A startup in the Netherlands has developed a way to use excess body heat from humans to mine for cryptocurrency, which it believes will provide a way for people to generate income as automation begins to eat away at employment opportunities.

The Institution of Human Obsolescence (IoHO), founded in 2015, is exploring new ways to leverage biological production as a new form of labor. The experimental startup’s first project requires humans to suit up to convert body heat into energy for cryptocurrency mining.

IoHO has suited up 37 workers so far, all of whom are placed in a body suit that uses thermoelectric generators to capture excess body heat. That heat is converted to energy, which is then used to power mining efforts.

The workers have put in a combined 212 hours thus far, and the project has harvested a total of 127,210 milliwatts of electricity from the human workers. That energy has been used to mine more than 16,954 coins, with 80 percent of the earnings being provided to the workers and 20 percent getting skimmed off the top for the IoHO.

The coins mined through the project have not been the most mainstream cryptocurrency available, as many of those tokens require a massive amount of energy to simply mine for the digital currency. A single Bitcoin transaction, for example, requires at least 77 kilowatt hours of energy. All of the energy generated by the human workers during the IoHO’s experiment amounts to about one-tenth of a kilowatt.

Instead of focusing on the currencies that have made headlines in recent months with skyrocketing prices, the project has focused on other digital coins like Vertcoin, Startcoin, Dash, Lisk, Ethereum and Litecoin.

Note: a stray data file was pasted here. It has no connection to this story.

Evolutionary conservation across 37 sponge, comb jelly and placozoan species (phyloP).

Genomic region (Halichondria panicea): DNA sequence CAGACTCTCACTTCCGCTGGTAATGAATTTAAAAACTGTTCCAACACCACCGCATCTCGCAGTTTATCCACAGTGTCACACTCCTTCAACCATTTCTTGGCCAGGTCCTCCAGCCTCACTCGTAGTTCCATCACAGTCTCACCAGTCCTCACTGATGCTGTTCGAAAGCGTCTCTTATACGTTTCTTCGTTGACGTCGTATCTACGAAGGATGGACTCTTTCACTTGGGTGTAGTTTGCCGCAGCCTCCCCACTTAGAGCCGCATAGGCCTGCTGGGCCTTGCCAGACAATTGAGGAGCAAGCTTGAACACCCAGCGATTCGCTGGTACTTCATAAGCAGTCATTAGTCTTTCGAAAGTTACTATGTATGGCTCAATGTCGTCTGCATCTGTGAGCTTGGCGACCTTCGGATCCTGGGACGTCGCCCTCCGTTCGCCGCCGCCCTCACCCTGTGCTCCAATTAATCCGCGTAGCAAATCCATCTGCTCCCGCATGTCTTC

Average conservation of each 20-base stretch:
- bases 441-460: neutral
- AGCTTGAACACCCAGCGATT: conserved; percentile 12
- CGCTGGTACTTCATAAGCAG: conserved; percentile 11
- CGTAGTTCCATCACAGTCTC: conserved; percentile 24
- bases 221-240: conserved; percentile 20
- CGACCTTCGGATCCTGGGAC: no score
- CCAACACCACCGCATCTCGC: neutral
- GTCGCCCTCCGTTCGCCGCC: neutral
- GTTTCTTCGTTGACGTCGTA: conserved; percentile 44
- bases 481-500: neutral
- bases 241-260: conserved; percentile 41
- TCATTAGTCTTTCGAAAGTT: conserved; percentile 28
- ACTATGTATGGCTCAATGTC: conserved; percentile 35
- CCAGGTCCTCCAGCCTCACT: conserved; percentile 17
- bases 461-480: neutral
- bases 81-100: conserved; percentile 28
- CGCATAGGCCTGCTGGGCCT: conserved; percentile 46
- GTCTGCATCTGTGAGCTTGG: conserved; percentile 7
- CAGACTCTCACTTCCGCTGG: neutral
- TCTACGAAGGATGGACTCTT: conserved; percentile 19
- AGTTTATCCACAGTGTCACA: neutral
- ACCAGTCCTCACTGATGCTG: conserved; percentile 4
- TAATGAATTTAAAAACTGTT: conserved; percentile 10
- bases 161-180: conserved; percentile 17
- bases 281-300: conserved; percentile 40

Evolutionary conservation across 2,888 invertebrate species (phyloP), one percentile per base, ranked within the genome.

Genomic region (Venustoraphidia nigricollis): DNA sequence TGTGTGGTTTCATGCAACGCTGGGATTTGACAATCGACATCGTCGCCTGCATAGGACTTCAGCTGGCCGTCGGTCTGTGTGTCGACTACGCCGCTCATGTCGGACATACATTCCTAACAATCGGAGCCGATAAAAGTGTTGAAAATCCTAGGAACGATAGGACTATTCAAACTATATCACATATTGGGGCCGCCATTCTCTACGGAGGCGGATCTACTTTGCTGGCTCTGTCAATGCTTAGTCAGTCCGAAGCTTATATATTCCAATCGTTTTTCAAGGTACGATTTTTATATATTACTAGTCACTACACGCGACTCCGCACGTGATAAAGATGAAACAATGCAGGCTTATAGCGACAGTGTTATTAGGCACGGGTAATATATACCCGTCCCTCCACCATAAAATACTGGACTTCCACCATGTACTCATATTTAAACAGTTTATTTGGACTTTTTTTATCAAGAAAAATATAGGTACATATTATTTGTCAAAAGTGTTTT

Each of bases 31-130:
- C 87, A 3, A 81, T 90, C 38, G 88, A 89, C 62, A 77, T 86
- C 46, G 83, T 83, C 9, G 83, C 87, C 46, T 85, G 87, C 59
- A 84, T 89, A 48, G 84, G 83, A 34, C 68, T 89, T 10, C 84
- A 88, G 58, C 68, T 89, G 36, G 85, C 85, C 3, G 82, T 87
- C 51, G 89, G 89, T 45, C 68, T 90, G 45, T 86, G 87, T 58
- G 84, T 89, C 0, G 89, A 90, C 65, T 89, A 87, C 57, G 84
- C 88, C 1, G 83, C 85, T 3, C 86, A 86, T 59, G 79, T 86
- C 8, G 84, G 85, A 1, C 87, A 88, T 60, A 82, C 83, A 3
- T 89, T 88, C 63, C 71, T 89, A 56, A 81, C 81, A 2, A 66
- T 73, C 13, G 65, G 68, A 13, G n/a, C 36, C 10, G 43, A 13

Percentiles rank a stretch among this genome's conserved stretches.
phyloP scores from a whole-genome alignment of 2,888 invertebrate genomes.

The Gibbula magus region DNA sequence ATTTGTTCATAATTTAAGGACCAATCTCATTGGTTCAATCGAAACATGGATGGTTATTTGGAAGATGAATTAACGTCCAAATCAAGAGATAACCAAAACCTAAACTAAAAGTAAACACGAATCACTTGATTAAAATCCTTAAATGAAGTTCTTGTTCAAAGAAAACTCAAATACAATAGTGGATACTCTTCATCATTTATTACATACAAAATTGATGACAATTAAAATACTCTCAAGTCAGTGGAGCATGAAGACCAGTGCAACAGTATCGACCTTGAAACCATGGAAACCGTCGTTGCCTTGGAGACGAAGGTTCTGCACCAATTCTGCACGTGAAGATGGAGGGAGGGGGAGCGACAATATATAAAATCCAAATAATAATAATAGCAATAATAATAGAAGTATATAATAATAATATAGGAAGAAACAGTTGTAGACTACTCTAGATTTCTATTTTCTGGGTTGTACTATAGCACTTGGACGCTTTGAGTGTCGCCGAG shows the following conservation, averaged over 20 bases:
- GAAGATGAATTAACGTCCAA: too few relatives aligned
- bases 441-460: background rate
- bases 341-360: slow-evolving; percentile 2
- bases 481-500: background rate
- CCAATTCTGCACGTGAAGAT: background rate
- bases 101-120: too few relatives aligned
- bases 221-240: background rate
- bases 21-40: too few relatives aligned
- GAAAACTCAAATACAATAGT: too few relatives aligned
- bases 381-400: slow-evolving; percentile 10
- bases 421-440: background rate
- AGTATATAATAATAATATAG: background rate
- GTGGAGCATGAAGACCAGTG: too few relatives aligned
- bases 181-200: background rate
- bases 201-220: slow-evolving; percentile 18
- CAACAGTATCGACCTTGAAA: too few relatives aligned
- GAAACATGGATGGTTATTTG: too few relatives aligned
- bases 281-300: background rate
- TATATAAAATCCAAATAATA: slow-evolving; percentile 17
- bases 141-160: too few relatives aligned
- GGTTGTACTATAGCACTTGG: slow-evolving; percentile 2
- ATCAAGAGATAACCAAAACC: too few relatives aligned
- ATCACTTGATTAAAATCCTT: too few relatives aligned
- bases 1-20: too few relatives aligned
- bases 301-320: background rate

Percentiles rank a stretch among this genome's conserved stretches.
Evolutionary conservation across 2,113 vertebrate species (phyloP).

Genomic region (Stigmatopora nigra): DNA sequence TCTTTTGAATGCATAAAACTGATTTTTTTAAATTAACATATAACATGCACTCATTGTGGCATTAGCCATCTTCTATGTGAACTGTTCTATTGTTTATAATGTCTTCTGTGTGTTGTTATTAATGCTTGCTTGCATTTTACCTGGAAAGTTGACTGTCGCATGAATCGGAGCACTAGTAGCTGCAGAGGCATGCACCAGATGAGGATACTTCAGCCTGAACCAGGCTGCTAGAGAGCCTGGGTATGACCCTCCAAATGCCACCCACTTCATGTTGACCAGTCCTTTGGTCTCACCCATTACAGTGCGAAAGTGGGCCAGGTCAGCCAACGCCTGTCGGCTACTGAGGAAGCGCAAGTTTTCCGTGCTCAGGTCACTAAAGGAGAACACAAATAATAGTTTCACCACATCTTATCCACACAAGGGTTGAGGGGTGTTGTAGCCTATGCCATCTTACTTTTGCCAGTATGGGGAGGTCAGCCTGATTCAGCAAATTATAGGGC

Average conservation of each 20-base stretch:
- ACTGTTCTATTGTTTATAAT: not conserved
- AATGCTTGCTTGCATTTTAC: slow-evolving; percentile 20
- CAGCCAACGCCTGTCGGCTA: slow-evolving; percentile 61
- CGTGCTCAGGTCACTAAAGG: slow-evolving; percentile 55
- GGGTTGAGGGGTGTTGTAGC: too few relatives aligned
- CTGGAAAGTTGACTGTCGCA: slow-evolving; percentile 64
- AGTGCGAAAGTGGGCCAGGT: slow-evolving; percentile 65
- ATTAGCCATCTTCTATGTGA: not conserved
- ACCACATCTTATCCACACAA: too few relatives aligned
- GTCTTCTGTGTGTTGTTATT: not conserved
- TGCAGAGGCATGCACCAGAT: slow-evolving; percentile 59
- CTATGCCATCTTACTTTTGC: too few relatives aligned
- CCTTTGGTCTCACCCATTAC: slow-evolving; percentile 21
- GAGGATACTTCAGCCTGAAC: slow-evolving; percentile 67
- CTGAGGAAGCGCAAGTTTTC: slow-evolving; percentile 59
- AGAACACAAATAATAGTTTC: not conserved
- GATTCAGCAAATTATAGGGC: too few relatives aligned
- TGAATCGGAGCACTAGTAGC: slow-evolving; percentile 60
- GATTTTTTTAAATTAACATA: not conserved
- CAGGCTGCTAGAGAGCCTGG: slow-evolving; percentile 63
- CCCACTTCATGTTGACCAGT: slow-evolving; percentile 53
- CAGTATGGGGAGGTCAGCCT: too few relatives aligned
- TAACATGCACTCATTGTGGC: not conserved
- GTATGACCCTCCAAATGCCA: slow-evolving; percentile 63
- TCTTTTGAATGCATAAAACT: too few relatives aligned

The human mining effort is one part science experiment and one part art project, conjuring up images of the film “The Matrix,” in which human bodies are used as batteries to power the simulation set up by the machines.

In the movie Neo wakes up in the "real world" while Morpheus explains how the machines use humans. "The human body generates more bio-electricity than a 120-volt battery and over 25,000 BTU's of body heat. Combined with a form of fusion, the machines had found all the energy they would ever need. There are fields - endless fields - where human beings are no longer born, we are grown."

“I think art is able to explain abstract things and through art, you are also able to trigger something. With this project I want to generate questions or sparks,” IoHO’s founder Manuel Beltrán told The Next Web.

The project is intended not just to make some money—albeit in virtual currency—but to make a point about how tech companies already harness information provided by users. While they may not collect body heat (yet) giant firms like Facebook and Google eat up tons of data from people that power all sorts of profit centers, especially in the form of advertisements.

That has always been the trade off with tech platforms—the service itself is provided to users free of charge and in exchange for the service, the company collects information from users that it can then monetize in a variety of ways.

The IoHO project calls into question that model by giving humans some agency over what the provide—in this case, it’s body head in place of data—and what the get from it. Instead of just getting to use a convenient service, the workers are paid for what they provide, even though the “labor” just requires wearing the heat-capturing body suit.

IoHO wants to see a similar model applied to data collected by major tech firms. When the companies collect information, they would provide money to the user in return for their data. That seems about as likely to happen as body heat becoming a legitimate source of income for people, but at least it’s an idea.